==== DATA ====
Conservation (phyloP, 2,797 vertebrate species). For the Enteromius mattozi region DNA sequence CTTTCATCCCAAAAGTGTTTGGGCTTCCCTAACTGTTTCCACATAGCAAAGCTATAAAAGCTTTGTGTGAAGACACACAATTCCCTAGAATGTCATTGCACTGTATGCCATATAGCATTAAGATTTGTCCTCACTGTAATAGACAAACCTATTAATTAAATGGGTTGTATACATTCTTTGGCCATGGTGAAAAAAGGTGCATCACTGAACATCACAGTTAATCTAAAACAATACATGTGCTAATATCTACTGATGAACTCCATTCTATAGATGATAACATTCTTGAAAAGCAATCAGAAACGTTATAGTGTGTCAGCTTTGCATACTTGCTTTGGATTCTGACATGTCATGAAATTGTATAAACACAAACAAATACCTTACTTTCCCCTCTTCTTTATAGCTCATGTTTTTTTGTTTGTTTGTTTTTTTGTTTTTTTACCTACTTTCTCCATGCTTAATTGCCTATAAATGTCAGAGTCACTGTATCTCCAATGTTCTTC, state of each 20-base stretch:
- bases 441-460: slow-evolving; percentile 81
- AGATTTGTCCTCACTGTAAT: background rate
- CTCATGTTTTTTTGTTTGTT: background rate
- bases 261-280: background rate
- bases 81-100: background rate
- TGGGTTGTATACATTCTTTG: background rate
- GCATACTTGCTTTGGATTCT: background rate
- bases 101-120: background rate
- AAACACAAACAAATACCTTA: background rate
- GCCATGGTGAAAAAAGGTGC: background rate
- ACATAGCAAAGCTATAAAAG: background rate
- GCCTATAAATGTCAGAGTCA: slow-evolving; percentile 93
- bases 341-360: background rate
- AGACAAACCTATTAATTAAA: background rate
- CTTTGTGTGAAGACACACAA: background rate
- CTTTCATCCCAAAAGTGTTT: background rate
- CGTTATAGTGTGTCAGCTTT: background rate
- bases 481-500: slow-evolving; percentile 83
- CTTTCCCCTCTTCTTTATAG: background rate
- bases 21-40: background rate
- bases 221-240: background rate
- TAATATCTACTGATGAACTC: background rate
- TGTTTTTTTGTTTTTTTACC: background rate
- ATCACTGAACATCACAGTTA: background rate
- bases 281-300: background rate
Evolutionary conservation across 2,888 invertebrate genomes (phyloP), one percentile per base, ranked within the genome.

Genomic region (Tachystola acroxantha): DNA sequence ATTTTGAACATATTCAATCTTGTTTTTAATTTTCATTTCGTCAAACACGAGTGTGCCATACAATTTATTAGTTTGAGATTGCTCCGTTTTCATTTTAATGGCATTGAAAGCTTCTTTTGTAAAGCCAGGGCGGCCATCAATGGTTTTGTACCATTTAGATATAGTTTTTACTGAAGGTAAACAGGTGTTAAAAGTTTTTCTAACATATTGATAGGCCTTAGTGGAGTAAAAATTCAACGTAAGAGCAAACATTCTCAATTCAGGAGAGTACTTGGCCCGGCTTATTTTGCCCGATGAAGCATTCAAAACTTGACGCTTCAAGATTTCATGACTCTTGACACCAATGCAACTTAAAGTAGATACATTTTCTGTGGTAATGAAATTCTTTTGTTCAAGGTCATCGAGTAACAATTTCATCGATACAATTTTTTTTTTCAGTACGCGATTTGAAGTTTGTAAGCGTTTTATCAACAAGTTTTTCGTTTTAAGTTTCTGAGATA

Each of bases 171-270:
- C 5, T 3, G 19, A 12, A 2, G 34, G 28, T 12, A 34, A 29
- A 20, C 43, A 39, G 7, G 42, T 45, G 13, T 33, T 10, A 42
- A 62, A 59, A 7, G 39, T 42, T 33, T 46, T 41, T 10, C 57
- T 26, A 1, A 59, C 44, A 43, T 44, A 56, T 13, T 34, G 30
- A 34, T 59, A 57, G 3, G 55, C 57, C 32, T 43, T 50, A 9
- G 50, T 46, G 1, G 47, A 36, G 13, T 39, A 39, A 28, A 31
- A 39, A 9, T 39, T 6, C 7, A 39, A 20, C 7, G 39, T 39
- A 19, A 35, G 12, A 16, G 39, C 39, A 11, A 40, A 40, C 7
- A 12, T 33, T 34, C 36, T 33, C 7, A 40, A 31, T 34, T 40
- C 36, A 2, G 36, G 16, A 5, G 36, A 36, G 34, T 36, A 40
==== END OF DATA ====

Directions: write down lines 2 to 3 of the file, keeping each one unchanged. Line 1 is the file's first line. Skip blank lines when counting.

- bases 441-460: slow-evolving; percentile 81
- AGATTTGTCCTCACTGTAAT: background rate